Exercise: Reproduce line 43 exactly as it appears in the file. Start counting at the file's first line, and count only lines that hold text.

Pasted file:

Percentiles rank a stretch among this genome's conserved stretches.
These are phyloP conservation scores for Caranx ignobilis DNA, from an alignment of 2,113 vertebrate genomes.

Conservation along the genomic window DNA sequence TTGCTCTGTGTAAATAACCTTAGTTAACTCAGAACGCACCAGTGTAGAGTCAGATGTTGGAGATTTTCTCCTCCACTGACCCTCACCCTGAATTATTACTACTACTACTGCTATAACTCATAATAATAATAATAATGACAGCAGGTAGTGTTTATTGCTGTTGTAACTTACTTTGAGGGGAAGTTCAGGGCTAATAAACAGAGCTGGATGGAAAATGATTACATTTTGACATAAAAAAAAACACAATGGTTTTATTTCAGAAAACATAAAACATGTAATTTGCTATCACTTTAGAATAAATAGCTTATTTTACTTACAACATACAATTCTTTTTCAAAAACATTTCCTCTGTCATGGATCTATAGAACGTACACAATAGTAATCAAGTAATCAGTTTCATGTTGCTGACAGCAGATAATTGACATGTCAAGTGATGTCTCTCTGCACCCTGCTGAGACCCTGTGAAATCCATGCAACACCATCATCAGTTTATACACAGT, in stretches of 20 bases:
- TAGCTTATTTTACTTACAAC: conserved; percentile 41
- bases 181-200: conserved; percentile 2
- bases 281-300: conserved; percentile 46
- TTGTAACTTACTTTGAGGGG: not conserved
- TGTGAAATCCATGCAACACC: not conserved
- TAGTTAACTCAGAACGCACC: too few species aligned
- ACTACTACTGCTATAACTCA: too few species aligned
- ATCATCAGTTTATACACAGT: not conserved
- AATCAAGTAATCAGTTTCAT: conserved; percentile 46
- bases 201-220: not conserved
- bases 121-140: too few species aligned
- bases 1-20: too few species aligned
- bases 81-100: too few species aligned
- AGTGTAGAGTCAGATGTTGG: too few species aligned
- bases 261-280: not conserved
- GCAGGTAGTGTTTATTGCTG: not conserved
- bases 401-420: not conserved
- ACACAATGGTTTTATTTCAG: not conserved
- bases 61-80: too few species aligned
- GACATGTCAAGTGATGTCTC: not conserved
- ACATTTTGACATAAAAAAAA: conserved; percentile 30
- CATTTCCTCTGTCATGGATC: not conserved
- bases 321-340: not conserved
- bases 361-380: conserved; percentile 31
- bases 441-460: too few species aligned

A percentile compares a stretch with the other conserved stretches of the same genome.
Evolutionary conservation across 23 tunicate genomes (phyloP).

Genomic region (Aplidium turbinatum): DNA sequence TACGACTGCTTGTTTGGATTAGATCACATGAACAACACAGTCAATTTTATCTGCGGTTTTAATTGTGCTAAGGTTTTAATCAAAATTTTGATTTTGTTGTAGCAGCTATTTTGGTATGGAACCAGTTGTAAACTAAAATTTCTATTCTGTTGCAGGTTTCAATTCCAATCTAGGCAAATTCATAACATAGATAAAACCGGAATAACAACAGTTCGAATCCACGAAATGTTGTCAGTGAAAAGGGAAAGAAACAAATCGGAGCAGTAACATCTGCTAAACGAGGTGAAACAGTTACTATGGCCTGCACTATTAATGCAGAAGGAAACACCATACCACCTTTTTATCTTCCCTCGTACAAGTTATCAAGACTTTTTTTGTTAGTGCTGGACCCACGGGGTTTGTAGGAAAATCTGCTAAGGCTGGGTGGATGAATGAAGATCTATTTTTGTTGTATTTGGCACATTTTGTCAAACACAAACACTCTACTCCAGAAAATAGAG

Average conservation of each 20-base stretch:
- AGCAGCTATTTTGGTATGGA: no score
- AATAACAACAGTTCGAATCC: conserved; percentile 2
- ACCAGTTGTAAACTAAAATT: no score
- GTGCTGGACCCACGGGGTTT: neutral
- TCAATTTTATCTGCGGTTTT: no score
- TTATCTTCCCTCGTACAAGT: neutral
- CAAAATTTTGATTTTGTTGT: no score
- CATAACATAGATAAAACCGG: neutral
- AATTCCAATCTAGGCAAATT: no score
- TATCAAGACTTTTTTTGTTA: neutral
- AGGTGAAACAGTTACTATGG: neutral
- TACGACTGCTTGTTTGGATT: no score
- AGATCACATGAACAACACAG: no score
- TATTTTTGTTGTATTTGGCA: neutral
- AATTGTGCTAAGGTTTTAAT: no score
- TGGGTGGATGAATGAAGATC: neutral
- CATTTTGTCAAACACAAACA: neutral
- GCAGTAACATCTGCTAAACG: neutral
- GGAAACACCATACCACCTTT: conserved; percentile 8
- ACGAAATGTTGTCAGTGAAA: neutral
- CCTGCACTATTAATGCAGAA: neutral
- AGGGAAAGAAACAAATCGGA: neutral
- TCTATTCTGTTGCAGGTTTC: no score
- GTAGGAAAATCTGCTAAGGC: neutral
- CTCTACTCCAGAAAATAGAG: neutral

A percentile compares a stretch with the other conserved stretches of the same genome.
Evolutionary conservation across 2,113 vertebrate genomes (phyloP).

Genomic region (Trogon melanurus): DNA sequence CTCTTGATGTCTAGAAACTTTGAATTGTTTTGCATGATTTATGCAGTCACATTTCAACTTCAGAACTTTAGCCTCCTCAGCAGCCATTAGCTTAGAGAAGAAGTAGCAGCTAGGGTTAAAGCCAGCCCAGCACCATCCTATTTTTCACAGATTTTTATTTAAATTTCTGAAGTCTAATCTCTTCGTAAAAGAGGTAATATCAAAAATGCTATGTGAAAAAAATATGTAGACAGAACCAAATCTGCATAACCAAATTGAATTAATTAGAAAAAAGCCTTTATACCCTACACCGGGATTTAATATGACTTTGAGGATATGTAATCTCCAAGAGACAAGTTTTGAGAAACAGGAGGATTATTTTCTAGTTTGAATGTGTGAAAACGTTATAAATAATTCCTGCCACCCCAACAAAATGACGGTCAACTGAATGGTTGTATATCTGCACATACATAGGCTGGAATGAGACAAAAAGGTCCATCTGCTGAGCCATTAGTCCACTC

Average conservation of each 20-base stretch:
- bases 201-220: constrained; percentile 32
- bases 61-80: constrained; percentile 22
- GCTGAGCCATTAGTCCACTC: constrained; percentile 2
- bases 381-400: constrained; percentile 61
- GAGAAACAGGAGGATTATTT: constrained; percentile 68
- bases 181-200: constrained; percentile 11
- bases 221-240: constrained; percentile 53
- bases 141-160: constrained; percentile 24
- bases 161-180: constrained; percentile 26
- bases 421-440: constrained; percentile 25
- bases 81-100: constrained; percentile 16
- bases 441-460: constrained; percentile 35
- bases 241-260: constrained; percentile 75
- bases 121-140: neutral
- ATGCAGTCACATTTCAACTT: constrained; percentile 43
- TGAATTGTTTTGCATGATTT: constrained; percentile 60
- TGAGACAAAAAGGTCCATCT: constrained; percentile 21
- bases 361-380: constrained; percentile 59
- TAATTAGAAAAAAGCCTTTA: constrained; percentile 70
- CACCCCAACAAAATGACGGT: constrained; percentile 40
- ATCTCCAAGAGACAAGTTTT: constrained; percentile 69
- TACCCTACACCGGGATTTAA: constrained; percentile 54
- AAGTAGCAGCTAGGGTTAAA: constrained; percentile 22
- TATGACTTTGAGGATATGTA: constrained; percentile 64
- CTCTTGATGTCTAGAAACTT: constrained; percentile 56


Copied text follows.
- AGGTGAAACAGTTACTATGG: neutral